Avoiding Plagiarism


What is Plagiarism?

Plagiarism is the act of taking another person’s writing, conversation, song, or even idea and passing it off as your own.

Source: http://www.lib.usm.edu/legacy/plag/whatisplag.php

 Strategies for Avoiding Plagiarism

To avoid plagiarism, you must give credit whenever you use:

  • another person’s idea, opinion, or theory;
  • any facts, statistics, graphs, drawings–any pieces of information–that are not common knowledge;
  • quotations of another person’s actual spoken or written words; or
  • paraphrase of another person’s spoken or written words

When you write a research paper, you have to explain where you got your information. Some of the ideas you use will be your own, but many will have come from information you have read and people you have interviewed about the topic. To explain where the information comes from, you have to give (cite) the source correctly.

Sources:

http://library.nd.edu/help/plagiarism.shtml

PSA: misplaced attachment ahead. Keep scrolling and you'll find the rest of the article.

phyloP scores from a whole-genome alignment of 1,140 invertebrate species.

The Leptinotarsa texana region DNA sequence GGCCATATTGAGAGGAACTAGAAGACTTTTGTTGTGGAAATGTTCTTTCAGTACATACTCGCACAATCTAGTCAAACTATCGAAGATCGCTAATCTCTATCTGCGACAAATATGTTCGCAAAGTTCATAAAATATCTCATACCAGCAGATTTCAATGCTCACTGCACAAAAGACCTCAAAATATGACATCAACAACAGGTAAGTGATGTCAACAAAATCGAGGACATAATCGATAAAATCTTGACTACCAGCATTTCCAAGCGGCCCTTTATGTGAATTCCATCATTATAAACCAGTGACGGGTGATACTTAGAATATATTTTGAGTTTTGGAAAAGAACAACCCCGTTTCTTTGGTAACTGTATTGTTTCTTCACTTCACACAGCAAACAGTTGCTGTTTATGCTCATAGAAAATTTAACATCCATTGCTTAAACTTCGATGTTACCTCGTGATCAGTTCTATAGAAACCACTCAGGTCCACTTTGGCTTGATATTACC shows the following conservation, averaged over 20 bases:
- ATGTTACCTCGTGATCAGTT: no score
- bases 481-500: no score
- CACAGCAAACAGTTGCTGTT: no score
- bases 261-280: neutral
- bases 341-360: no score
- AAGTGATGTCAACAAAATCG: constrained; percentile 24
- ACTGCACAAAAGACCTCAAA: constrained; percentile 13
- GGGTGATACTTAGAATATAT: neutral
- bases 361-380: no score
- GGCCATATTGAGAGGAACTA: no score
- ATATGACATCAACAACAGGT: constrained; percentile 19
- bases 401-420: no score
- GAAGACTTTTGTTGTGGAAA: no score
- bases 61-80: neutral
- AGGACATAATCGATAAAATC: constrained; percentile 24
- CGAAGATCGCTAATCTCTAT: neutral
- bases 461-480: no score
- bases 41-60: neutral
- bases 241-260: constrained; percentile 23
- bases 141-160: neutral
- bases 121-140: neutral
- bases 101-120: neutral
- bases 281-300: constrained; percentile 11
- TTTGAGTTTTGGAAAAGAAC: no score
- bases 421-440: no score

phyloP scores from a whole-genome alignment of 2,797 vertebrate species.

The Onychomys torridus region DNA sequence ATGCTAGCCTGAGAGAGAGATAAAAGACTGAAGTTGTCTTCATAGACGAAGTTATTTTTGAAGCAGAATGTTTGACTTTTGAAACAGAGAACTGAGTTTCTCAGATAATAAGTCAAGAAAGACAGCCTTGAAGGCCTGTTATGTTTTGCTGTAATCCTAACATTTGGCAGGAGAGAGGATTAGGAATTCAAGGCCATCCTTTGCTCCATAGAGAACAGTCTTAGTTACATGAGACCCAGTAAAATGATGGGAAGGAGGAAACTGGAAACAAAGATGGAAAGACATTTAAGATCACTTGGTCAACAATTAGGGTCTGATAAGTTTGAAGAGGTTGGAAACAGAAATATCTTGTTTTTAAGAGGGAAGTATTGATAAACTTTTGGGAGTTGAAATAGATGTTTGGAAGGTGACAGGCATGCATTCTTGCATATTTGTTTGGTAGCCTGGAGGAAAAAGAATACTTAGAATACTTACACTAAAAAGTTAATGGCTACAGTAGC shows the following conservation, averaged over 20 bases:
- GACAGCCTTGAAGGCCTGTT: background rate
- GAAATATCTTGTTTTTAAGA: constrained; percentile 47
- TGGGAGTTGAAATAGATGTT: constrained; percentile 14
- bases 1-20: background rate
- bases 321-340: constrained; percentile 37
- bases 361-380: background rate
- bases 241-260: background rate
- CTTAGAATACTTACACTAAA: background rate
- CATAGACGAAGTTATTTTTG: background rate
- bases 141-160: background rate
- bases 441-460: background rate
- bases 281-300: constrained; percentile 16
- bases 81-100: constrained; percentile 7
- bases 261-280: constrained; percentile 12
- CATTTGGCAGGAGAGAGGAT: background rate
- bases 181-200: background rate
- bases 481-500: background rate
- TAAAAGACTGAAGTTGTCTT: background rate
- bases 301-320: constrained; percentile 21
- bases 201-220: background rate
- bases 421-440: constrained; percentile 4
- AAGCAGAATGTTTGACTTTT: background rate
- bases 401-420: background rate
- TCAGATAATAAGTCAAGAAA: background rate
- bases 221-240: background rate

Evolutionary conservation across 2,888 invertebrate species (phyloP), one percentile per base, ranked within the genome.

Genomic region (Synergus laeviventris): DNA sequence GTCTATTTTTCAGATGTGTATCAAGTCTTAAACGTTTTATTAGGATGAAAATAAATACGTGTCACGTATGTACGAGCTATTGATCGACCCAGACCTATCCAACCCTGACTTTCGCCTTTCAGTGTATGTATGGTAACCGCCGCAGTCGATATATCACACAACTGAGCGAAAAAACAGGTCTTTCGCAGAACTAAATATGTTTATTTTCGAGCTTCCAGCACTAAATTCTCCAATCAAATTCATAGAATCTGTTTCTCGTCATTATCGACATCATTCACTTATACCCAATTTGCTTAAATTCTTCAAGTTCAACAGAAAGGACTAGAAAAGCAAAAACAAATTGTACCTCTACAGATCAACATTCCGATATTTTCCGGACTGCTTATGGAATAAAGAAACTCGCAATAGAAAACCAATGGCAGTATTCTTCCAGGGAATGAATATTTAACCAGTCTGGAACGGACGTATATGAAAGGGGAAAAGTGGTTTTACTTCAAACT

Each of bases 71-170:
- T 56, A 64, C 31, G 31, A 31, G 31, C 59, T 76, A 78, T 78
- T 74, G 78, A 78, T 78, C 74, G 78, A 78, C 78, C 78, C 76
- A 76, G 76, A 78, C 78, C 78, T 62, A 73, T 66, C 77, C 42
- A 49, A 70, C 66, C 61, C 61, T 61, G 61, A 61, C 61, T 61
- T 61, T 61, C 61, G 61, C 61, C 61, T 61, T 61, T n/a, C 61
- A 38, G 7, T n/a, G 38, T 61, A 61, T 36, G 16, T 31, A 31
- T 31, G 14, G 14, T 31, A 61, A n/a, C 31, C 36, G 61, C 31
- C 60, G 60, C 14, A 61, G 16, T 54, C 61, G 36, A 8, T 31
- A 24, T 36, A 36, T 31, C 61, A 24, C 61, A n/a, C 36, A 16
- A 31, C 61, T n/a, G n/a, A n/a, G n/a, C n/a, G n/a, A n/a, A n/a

http://www.concordia.ca/students/academic-integrity/plagiarism.html

Why cite your sources?

  •  To give your writing credibility. You show that you have gathered ideas from worthwhile sources.
  • To help the reader. You enable the reader to go and check and read those sources if he/she so wishes.
  • To protect yourself from plagiarism. When you cite all your sources, no one can say that you stole or copied ideas from someone else.

Source: http://www.concordia.ca/students/academic-integrity/plagiarism.html

Christian Science Monitor www.csmonitor.com

Christian Science Monitor http://www.csmonitor.com

— For more information on plagiarism, kindly contact the Reference Librarian.

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